Jesse Spencer

[WARNING: This story contains spoilers from Monday's House. Read at your own risk.]

"They've decided that your being stabbed was nobody's fault. They're wrong. I'm sorry."

Those were the shocking words spoken by Dr. Gregory House (Hugh Laurie) to Dr. Chase (Jesse Spencer), who during the course of Monday's House found himself stabbed in the heart by a patient suffering a psychotic episode, and later, temporarily paralyzed from the waist down. And even though impartial arbitrator Dr. Cofield (guest star Jeffrey Wright) ruled that House and his unorthodox diagnostic processes were not to blame for the accident, Dr. Crankypants didn't let himself off so easily.

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But what does that mean for the future? Can House and Chase continue to work together? "Hopefully. Otherwise the show ends," Spencer tells TVGuide.com with a laugh. "But this turns up the heat even more on that relationship."

Spencer says that even though House admitted he was wrong — a rarity — Chase doesn't necessarily feel any better about the situation. "I think it's another stone on his back," Spencer says. "It just confirms his greatest fear. He's realized he's working under a maniac. It pulls the show back to center, because [the team] has been under a way of thinking for so long that we can't even see that anymore. We've gotten used to these brash methods that would never be allowed in any other hospital."

So, if House accepts the blame, why did Dr. Cofield let him off the hook? "I don't feel that he was copping out in his decision," says executive producer Greg Yaitanes, who directed the episode. "This was a series of unfortunate events. Hopefully, just by the fact that we've examined it, it may make it safer for the future. I love the last shot of Jeffrey in the episode. After that decision, when he sees House's reaction and House storming away, I think there's a sense of pity that he has for him. This guy's never going to learn."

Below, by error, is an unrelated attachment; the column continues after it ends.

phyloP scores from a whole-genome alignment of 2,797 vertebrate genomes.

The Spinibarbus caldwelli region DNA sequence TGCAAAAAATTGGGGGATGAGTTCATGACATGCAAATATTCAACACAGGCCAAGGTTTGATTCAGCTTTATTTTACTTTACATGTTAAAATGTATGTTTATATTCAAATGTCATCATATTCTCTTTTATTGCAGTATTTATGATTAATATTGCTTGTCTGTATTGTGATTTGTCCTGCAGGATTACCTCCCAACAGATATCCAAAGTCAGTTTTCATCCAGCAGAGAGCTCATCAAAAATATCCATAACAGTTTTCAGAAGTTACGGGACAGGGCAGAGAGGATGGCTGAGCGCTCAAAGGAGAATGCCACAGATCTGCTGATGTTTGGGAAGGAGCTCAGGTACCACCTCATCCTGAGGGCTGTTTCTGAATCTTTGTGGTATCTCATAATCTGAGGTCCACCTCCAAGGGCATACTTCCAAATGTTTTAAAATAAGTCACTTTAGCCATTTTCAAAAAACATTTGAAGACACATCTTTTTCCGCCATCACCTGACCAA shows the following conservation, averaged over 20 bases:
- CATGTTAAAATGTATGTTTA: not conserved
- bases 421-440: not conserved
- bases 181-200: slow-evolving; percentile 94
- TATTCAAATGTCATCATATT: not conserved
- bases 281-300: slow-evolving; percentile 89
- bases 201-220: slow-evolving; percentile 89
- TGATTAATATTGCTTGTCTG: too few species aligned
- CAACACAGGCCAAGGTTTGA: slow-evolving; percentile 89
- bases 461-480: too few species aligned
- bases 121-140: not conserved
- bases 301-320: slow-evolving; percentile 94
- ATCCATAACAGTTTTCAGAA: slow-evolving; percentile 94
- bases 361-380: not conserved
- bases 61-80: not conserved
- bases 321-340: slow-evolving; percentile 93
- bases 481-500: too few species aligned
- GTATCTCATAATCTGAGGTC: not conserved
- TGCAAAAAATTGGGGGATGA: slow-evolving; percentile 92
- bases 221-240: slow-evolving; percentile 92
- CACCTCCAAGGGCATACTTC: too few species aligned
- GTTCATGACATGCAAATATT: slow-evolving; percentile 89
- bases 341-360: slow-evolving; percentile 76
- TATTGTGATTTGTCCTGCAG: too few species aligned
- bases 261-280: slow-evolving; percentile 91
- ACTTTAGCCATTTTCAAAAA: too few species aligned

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Yaitanes insists that the admission House makes in this episode won't just be forgotten. "One of the things I love about the show is that it doesn't have TV amnesia," he says. "It is impossible going forward to not have what took place be in the back of House's head, whether he outwardly shows that all the time or not. We examine it a bit, but it will always be there."

Indeed, House's actions in this episode will be dissected further in next Monday's Chase-centric episode, fittingly titled "Chase." After a few weeks in physical therapy, Chase begrudgingly returns to the hospital and bonds with a patient who is weighing whether or not to take her final vows and become a nun. It's a fitting parallel for Chase, who attended seminary before becoming a doctor. But Spencer says Chase's advice goes beyond faith.

"He totally empathizes, and finds a connection with this girl," Spencer says. "Unfortunately, the faith thing sort of drops away. He becomes very scientific about it and more like House about it. He really wants to question her reasons, and challenge her as to why she's getting into what she's doing. Is it really logical? Is it the right decision? It's a big life question."

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Chase will ask himself some big life questions as well. Can he forgive House? Or, more importantly, does he need to?

"Chase holds a grudge, because his life was nearly taken," Spencer says. "He absolutely blames House, but he's also shocked and angry that he let himself be put into that situation. Chase did get emotionally involved when he shouldn't have and skewed his objectivity. So, House is more or less right. Chase is not blame-free."

What did you think of "Nobody's Fault"?